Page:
With many of the Asian martial arts, jujitsu amongst them, competition has come to be seen as something bad, unpleasant, or at least unnecessary. As a result, many systems engage in little or no competition. Since, for many practitioners, fighting has become extremely rare, the external pressure on many martial artists has largely disappeared. There is no objective measure of how skilled you are. Further, you rarely get the opportunity to practice in an environment where there is tremendous pressure on you to perform well. In the AJJF, the closest we come are black belt exams, and even they are basically subjective.
So, does this mean that everyone should run out and start competing? No, the fact is competition is not for everyone. It does, however, mean that if you are studying jujitsu as a means of self-defense you need to be extremely honest with yourself when you train. If a lower ranked student dumps you in randori or beats you grappling, don’t just say, Well, if this were real, I could do X. Remember, if it were real, he could do X too, and he might just believe in the adage, Do unto others before they do unto you.
Training with the idea that you have infinite time and it doesn’t matter how long it takes to get a technique right is a dangerous path. It’s very easy to become complacent about your progress. This doesn’t mean that you should become frantic if you don’t get a technique the first night, or even the first several nights. But it does mean that you shouldn’t use Well, there’s no rush, as an excuse for not training seriously: many people train for a fight they don’t really believe will ever happen. Imagine for a moment that you found out that sometime in the next year, someone was going to try to kill you. This person is a martial artist of some style, and one day he’s going to walk up to you, issue you a challenge, and attack. Your only chance of surviving, with the possible exception of being elected president and being surrounded by Secret Service agents all the time, is your skill in jujitsu. How would that change your training? Now, I’m not saying that you should walk around jumping at shadows, but you should consider this: If you ever have to use your jujitsu skills on the street, to save your life, in all likelihood it will come at a time and place not of your choosing. So making the best use of your class time is vital.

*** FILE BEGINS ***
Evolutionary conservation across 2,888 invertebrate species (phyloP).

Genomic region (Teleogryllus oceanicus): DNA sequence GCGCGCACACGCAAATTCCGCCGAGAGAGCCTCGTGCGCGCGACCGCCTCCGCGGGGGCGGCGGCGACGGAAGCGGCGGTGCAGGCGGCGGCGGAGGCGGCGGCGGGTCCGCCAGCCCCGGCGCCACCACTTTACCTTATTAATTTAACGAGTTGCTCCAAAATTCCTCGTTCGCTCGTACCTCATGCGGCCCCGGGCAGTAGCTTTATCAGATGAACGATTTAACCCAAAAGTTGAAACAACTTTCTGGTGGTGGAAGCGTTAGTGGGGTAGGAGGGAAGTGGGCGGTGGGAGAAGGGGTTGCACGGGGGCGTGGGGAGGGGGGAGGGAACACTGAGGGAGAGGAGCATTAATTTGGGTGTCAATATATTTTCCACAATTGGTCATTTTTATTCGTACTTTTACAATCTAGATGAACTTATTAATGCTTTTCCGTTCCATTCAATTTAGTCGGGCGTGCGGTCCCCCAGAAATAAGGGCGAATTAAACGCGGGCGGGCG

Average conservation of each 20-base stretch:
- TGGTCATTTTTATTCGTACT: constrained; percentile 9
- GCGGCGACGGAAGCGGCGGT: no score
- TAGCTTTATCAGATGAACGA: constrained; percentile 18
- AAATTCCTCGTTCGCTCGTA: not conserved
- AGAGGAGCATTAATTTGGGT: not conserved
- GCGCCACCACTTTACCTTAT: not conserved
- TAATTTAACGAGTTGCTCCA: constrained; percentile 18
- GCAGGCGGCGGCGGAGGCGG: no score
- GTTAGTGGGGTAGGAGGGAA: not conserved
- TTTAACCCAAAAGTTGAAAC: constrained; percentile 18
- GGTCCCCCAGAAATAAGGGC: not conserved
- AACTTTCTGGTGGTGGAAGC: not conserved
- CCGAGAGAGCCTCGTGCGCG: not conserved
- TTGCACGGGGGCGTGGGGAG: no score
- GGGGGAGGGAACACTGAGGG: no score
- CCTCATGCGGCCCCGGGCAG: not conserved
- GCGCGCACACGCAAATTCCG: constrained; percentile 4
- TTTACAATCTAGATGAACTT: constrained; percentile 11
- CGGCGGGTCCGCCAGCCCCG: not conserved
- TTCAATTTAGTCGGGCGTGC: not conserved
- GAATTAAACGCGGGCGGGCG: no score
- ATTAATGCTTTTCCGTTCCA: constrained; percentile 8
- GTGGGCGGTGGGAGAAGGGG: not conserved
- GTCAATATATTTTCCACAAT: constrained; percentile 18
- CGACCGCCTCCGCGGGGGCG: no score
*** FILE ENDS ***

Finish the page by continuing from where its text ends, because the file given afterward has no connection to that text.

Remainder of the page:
Your time on the mat is, or should be, only part of your training time. If you aren’t in good enough physical condition to get through an entire class, you’re wasting valuable training time. If you can’t get through a workout in the relaxed and friendly atmosphere of the dojo, what do you think will happen under stress? Or if you’re fighting multiple opponents? If you lack endurance, you may be forced to attempt to end a fight quickly, potentially at increased risk to either you or your opponent, or you may be beaten by a less skilled attacker who can simply outlast you. If you don’t study people, and imagine situations, you may have to figure out on the fly solutions to problems that you could have solved ahead of time. Remember, a couple hours a day 2-3 times a week isn’t very much time; if you don’t find ways to supplement it, you limit how rapidly you learn.
There are a couple of other interesting side-effects to the lack of external pressure on the martial art. So far, I’ve focused on the effects on the student. But the instructor is also affected. The knowledge that your students are, basically, in no real danger, and not having your reputation rest on their performance in tournaments, means that you can take your time teaching techniques. A student can always make a technique a little more perfect; why progress until he has? It becomes very easy to say, Well, let’s just wait until he’s a little better. Sure, your students aren’t likely to get killed off in a duel, but people go off to college, or get married, or have kids, or move away for dozens of reasons. If nothing else, they get older. A skill learned at age 20 and practiced for 20 years, is generally going to reach a higher level than the same skill learned at age 50 and practiced for 20 years, assuming the same amount of time is spent practicing. Remember, better can be the enemy of best.